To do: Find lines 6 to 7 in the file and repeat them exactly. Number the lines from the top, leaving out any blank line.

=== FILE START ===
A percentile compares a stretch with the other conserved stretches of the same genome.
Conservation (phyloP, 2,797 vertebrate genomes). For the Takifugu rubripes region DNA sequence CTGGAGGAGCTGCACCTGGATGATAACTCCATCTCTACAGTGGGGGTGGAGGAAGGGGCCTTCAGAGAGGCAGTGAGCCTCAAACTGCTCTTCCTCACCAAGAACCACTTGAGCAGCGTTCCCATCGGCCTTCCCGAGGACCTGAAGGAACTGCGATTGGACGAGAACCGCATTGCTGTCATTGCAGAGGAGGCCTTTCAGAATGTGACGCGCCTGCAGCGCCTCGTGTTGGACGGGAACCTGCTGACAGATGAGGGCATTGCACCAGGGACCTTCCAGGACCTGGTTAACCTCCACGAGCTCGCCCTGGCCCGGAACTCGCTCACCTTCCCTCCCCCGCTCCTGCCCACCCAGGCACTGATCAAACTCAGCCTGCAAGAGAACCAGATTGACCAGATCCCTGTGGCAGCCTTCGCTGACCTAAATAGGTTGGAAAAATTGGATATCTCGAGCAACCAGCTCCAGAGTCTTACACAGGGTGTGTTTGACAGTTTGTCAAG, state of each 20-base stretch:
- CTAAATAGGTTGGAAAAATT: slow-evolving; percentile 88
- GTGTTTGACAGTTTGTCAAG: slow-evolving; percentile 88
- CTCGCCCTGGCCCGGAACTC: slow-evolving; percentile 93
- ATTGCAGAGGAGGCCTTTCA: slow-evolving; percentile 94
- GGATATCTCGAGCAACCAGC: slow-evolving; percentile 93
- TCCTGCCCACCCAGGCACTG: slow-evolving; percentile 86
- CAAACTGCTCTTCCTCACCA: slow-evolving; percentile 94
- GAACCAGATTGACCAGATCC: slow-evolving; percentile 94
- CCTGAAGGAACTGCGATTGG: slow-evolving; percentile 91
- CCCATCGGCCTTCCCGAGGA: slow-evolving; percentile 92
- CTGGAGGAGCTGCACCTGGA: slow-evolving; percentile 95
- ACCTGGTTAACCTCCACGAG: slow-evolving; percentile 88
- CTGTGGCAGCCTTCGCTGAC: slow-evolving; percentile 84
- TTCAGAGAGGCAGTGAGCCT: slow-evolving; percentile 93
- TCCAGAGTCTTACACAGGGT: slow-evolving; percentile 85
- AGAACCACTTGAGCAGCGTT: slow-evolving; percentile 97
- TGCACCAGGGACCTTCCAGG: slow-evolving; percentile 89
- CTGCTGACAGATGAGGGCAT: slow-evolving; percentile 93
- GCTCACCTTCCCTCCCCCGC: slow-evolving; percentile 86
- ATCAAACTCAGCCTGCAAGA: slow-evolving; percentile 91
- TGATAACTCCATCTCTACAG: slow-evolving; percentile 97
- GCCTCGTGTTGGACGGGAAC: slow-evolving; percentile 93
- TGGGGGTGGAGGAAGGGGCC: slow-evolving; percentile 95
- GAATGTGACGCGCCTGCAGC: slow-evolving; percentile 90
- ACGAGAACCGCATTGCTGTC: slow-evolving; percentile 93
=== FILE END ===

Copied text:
- ATTGCAGAGGAGGCCTTTCA: slow-evolving; percentile 94
- GGATATCTCGAGCAACCAGC: slow-evolving; percentile 93